by Rick Dakan

18 Aug 2011

Chapter 1 of Rage Quit is available here.
Chapter 2 of Rage Quit is available here.
Chapter 3 of Rage Quit is available here.
Chapter 4 of Rage Quit is available here.
Chapter 5 of Rage Quit is available here.
Chapter 6 of Rage Quit is available here.
Chapter 7 of Rage Quit is available here.
Chapter 8 of Rage Quit is available here.
Chapter 9 of Rage Quit is available here.
Chapter 10 of Rage Quit is available here.
Chapter 11 of Rage Quit is available here.
Chapter 11 of Rage Quit is available here.
Chapter 13 of Rage Quit is available here.
Chapter 14 of Rage Quit is available here.
Chapter 15 of Rage Quit is available here.
Chapter 16 of Rage Quit is available here.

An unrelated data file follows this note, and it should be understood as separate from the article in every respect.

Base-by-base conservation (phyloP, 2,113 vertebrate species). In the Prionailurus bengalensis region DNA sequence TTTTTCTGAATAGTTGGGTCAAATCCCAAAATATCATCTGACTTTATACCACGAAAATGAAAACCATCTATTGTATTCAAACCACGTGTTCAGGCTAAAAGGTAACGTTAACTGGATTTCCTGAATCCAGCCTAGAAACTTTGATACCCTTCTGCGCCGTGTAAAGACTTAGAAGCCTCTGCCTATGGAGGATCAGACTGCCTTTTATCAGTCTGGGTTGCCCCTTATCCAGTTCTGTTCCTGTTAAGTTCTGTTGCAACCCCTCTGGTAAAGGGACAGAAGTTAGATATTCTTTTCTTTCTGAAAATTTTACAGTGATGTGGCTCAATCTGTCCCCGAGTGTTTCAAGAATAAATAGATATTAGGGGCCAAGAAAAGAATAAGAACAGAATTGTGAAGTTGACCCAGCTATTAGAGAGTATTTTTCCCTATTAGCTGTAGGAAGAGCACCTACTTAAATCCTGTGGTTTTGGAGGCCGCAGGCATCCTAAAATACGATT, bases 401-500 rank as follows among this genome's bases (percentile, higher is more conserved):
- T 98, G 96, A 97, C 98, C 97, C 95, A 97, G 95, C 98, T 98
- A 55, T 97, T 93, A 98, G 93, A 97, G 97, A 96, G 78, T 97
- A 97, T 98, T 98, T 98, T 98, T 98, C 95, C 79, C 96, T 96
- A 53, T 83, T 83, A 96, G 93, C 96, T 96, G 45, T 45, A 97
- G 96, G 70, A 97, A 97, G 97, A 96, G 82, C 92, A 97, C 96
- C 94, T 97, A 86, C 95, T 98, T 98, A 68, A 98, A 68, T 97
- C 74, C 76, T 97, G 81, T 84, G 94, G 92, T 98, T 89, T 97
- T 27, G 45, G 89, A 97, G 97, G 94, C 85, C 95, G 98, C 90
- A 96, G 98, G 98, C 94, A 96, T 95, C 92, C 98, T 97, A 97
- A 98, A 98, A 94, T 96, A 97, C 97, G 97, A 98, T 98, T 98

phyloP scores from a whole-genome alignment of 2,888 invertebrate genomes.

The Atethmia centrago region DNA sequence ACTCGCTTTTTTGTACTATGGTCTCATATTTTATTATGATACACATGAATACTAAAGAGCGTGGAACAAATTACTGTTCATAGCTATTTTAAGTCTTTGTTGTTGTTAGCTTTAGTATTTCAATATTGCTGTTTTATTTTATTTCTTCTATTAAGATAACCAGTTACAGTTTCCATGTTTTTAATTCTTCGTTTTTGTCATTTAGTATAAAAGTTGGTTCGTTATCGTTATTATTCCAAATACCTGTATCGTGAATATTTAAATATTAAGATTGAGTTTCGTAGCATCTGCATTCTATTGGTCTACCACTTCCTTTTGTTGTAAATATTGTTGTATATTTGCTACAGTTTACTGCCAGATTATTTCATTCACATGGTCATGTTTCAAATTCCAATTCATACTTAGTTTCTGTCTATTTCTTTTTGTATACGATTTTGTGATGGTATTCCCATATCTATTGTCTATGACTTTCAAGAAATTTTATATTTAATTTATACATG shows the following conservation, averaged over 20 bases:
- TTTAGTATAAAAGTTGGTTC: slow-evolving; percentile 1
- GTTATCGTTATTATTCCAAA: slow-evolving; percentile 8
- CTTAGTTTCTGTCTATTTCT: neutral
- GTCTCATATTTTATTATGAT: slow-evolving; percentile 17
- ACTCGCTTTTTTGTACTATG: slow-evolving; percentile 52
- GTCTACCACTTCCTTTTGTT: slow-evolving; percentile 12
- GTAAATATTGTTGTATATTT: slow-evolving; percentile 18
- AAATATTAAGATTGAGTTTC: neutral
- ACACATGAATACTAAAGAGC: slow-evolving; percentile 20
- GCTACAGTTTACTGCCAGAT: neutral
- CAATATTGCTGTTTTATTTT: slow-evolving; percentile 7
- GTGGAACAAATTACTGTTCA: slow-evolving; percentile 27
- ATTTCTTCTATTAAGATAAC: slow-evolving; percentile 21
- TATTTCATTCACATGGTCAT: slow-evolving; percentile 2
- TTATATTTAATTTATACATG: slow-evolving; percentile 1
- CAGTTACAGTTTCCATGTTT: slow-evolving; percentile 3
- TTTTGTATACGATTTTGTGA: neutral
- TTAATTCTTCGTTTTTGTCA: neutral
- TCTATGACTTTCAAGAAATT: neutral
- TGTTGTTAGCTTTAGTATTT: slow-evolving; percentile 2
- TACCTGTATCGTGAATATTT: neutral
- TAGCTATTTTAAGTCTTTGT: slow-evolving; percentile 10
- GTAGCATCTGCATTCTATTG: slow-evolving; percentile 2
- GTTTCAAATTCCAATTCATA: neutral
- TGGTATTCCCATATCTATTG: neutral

Chapter 17 of Rage Quit is available here.
Chapter 18 of Rage Quit as a PDF.

“Turn left in 300 yards,” said the voice from his phone as it continued to feed him turn-by-turn, GPS-based driving instructions. He was nervous as hell about the meeting. It would be the first time they’d seen each other in months, and Randal knew he was going to have some explaining to do. The fact was, he wasn’t even sure where to begin.

by G. Christopher Williams

17 Aug 2011

So I’m not a PS3 guy.  I have spent this whole console generation with my 360 and (unfortunately, for the most part) my Wii.

In general, I haven’t found this to be much of a problem.  With few exclusive releases on either of the two big consoles, I feel like I haven’t missed too much.  Mostly I have regretted lacking access to Metal Gear Solid 4 and God of War 3, two extensions of franchises that I admire.  The only real new IP that I have felt any strong curiosity about has been the Uncharted series—and mostly because the buzz among critics that I trust has generally been so positive about those titles.